Everybody is guilty of indulging in a spot of nostalgia once in a while. There’s nothing wrong with that, right? Weekends inventing every variation of football involving walls, mud, and bruises. Ears glued to 606 phone-ins on the way back from the match. Super Soccer marathons on the clunky, grey SNES with 99-minute halves (yes, that is NOT made up in my case…). I could go on. So I will; James Alexander Gordon, Football Italia revealing the mystical faraway land of Serie A, play-by-mail management games. Ah, the good old days – right?
One rather consistent theme through this vein of our lifeblood we call football is stickers. My good friend Joel Amorim is a legend in the online world of sticker memorabilia, and his love for collecting and preserving adhesive portraits from Euro ‘92 and beyond is infectious. If it is Dmitri Kharine’s birthday, you will know from Joel’s legendary “The world isn’t getting any younger” tweet. His collection must number in the thousands, and is probably worth a packet (sorry…).
That actually is precisely the element that has pushed me beyond the limits of my patience. Badgering one’s mother for more packs to finish your album was standard practice, because kids have no concept of budgets. Why should they? Playing with their mates and having fun is infinitely more important than lessons in economics at an early stage in life. Now though, they will be asking their parents to shell out extraordinary sums of money to get duplicates of Taisir Al-Jassim. Yes, I did have to google his name.
I was really gearing myself up to get back into collecting for an album. The last one I did was for the 2006 World Cup, and amazingly the pretty Russian exchange student also had one. Ah, fond memories… It has been over a decade and I thought it high time to reconnect with my inner child.
Then I saw the prices. Eighty pence for a packet of five stickers… This is just utterly ridiculous. It was always 30p for a pack of six until it went up to 50p, and that was pushing it. Now I am simply not going to bother.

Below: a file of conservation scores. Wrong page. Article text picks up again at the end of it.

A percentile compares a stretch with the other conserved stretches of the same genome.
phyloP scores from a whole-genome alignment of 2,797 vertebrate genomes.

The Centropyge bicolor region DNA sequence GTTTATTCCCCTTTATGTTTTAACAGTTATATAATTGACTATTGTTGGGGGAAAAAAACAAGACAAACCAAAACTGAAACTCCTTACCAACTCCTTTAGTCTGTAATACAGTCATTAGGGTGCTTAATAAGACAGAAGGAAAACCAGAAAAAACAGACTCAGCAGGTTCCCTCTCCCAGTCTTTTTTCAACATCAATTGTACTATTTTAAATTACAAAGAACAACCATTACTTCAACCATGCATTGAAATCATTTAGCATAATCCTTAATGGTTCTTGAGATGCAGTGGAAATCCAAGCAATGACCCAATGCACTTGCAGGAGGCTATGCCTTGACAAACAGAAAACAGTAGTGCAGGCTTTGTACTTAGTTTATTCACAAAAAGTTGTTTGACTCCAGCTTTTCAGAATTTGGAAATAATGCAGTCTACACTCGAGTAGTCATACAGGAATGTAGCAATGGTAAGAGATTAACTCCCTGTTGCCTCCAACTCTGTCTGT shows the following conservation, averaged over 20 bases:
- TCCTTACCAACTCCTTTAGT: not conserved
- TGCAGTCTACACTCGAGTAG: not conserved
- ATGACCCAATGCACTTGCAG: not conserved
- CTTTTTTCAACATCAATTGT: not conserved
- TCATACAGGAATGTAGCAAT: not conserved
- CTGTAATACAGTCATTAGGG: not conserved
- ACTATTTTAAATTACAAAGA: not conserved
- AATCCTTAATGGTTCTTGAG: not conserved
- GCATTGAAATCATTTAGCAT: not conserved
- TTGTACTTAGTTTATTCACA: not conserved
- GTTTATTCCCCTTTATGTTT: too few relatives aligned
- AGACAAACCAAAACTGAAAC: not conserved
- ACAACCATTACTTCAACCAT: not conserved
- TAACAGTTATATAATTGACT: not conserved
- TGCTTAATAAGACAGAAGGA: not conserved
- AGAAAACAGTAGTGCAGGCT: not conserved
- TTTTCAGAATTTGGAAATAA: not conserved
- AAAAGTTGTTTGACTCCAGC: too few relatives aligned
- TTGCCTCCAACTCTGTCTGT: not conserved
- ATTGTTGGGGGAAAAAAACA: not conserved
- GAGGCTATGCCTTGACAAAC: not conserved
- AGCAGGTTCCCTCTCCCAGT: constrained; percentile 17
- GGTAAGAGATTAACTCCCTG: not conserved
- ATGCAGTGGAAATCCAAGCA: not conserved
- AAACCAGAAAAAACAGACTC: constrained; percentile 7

It’s not even the pricing that pisses me off though. Look, let’s be honest, football was always destined to become a business. That’s the price of becoming a globally popular phenomenon. I don’t subscribe to the whingers’ views that it money is destroying the game – the game did that to itself by becoming universally popular. Disagree if you want, but it is true. Panini would be idiots if they didn’t charge the maximum they could get away with; it’s supply and demand.
Some people, however, indulge in something more sinister – nostalgia appropriation, if you will. The swathe of people clamouring on social media to have the deepest emotional connection to World Cup stickers seems a touch disingenuous to me to be honest. I’m sure plenty do have fond memories, but the extreme nature of their claims feels unnatural. Amazing isn’t it how for quite some time almost nobody has made much noise about collections like this, and suddenly a couple of weeks before the official Panini launch the whole world and his dog is pining for a sticker fix to satisfy their apparent addiction.
It now feels as though you have to prove yourself to be the most dedicated fan of stickers. Of course the marketing ploy of Panini is the focus on the childhood memory of playground swap sessions – but again, how can you blame them? That is specifically their job. Somewhere in my old bedroom is a shiny of Manchester United’s 1993/94 team, and I still remember the tree stump next to which I was standing when I traded for it. If a multi-national can’t tap into that stream to maximise profits, they’re in the wrong business.
Who am I angry at then? To be honest, I’m not sure – and that annoys me. Football as a sport can’t help it if others decide to make a buck or to out of it. Businesses are making a living for themselves; don’t cry about it. “They’re fleecing honest everyday fans,” come the complaints. Erm, which industry doesn’t try to make the most money possible out of its consumers? Fans can genuinely want to forge a memory for themselves by collecting; fair play.
If you do decide your pockets are big enough to indulge – and I’ll be honest, I may well cave in myself between now and the tournament – just promise me you’ll do so because you want to, not because you feel the need to compete with vacant avatars online.